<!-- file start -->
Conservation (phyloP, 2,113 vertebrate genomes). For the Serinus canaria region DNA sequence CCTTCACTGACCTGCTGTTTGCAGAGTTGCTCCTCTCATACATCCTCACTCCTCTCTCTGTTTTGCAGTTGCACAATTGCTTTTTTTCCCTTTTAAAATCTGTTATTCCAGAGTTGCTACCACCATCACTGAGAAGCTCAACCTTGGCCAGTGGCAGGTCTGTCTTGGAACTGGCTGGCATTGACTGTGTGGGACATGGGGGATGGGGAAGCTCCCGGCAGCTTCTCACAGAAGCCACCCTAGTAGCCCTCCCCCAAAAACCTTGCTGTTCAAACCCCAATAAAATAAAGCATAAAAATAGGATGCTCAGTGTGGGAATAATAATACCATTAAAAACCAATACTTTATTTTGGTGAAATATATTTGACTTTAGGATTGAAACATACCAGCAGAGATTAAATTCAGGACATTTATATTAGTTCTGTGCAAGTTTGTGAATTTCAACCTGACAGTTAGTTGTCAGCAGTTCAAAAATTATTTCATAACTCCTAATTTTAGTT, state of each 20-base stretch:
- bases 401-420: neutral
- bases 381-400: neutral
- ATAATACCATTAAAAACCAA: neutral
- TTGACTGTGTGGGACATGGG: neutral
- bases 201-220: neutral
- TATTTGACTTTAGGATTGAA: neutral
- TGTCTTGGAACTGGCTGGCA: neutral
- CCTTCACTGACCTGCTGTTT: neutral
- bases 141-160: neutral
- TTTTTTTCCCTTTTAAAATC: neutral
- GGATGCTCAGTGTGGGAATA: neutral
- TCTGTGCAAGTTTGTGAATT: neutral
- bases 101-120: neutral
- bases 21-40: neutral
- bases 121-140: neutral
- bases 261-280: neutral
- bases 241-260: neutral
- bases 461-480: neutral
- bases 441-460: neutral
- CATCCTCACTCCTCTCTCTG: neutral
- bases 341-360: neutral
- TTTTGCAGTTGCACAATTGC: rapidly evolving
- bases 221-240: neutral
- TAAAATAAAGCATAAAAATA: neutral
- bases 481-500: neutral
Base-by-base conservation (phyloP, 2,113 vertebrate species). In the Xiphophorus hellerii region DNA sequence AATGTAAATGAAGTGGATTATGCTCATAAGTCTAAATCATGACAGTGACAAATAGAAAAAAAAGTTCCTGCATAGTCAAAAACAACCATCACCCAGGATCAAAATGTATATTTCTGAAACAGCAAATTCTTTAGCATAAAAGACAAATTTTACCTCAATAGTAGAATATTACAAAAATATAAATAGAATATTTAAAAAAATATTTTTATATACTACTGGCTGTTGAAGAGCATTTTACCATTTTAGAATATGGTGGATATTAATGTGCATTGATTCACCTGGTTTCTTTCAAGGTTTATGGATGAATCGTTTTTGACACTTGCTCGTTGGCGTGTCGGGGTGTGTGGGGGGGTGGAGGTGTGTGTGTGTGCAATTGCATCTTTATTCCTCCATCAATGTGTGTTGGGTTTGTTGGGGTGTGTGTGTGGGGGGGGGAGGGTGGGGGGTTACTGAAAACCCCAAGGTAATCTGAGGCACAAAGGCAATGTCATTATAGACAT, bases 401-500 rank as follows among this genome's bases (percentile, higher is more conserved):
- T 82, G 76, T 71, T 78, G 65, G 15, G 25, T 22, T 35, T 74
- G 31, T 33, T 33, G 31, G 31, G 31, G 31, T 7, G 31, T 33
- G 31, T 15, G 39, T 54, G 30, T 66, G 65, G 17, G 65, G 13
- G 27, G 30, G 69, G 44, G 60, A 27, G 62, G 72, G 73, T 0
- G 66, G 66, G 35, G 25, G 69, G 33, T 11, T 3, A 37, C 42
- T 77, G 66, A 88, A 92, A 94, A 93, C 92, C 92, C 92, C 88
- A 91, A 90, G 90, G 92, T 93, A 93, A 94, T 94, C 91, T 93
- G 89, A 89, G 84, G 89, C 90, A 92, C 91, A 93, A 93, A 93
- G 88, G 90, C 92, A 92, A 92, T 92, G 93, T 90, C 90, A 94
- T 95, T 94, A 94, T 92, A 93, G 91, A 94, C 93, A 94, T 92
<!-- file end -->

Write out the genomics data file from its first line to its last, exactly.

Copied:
Conservation (phyloP, 2,113 vertebrate genomes). For the Serinus canaria region DNA sequence CCTTCACTGACCTGCTGTTTGCAGAGTTGCTCCTCTCATACATCCTCACTCCTCTCTCTGTTTTGCAGTTGCACAATTGCTTTTTTTCCCTTTTAAAATCTGTTATTCCAGAGTTGCTACCACCATCACTGAGAAGCTCAACCTTGGCCAGTGGCAGGTCTGTCTTGGAACTGGCTGGCATTGACTGTGTGGGACATGGGGGATGGGGAAGCTCCCGGCAGCTTCTCACAGAAGCCACCCTAGTAGCCCTCCCCCAAAAACCTTGCTGTTCAAACCCCAATAAAATAAAGCATAAAAATAGGATGCTCAGTGTGGGAATAATAATACCATTAAAAACCAATACTTTATTTTGGTGAAATATATTTGACTTTAGGATTGAAACATACCAGCAGAGATTAAATTCAGGACATTTATATTAGTTCTGTGCAAGTTTGTGAATTTCAACCTGACAGTTAGTTGTCAGCAGTTCAAAAATTATTTCATAACTCCTAATTTTAGTT, state of each 20-base stretch:
- bases 401-420: neutral
- bases 381-400: neutral
- ATAATACCATTAAAAACCAA: neutral
- TTGACTGTGTGGGACATGGG: neutral
- bases 201-220: neutral
- TATTTGACTTTAGGATTGAA: neutral
- TGTCTTGGAACTGGCTGGCA: neutral
- CCTTCACTGACCTGCTGTTT: neutral
- bases 141-160: neutral
- TTTTTTTCCCTTTTAAAATC: neutral
- GGATGCTCAGTGTGGGAATA: neutral
- TCTGTGCAAGTTTGTGAATT: neutral
- bases 101-120: neutral
- bases 21-40: neutral
- bases 121-140: neutral
- bases 261-280: neutral
- bases 241-260: neutral
- bases 461-480: neutral
- bases 441-460: neutral
- CATCCTCACTCCTCTCTCTG: neutral
- bases 341-360: neutral
- TTTTGCAGTTGCACAATTGC: rapidly evolving
- bases 221-240: neutral
- TAAAATAAAGCATAAAAATA: neutral
- bases 481-500: neutral
Base-by-base conservation (phyloP, 2,113 vertebrate species). In the Xiphophorus hellerii region DNA sequence AATGTAAATGAAGTGGATTATGCTCATAAGTCTAAATCATGACAGTGACAAATAGAAAAAAAAGTTCCTGCATAGTCAAAAACAACCATCACCCAGGATCAAAATGTATATTTCTGAAACAGCAAATTCTTTAGCATAAAAGACAAATTTTACCTCAATAGTAGAATATTACAAAAATATAAATAGAATATTTAAAAAAATATTTTTATATACTACTGGCTGTTGAAGAGCATTTTACCATTTTAGAATATGGTGGATATTAATGTGCATTGATTCACCTGGTTTCTTTCAAGGTTTATGGATGAATCGTTTTTGACACTTGCTCGTTGGCGTGTCGGGGTGTGTGGGGGGGTGGAGGTGTGTGTGTGTGCAATTGCATCTTTATTCCTCCATCAATGTGTGTTGGGTTTGTTGGGGTGTGTGTGTGGGGGGGGGAGGGTGGGGGGTTACTGAAAACCCCAAGGTAATCTGAGGCACAAAGGCAATGTCATTATAGACAT, bases 401-500 rank as follows among this genome's bases (percentile, higher is more conserved):
- T 82, G 76, T 71, T 78, G 65, G 15, G 25, T 22, T 35, T 74
- G 31, T 33, T 33, G 31, G 31, G 31, G 31, T 7, G 31, T 33
- G 31, T 15, G 39, T 54, G 30, T 66, G 65, G 17, G 65, G 13
- G 27, G 30, G 69, G 44, G 60, A 27, G 62, G 72, G 73, T 0
- G 66, G 66, G 35, G 25, G 69, G 33, T 11, T 3, A 37, C 42
- T 77, G 66, A 88, A 92, A 94, A 93, C 92, C 92, C 92, C 88
- A 91, A 90, G 90, G 92, T 93, A 93, A 94, T 94, C 91, T 93
- G 89, A 89, G 84, G 89, C 90, A 92, C 91, A 93, A 93, A 93
- G 88, G 90, C 92, A 92, A 92, T 92, G 93, T 90, C 90, A 94
- T 95, T 94, A 94, T 92, A 93, G 91, A 94, C 93, A 94, T 92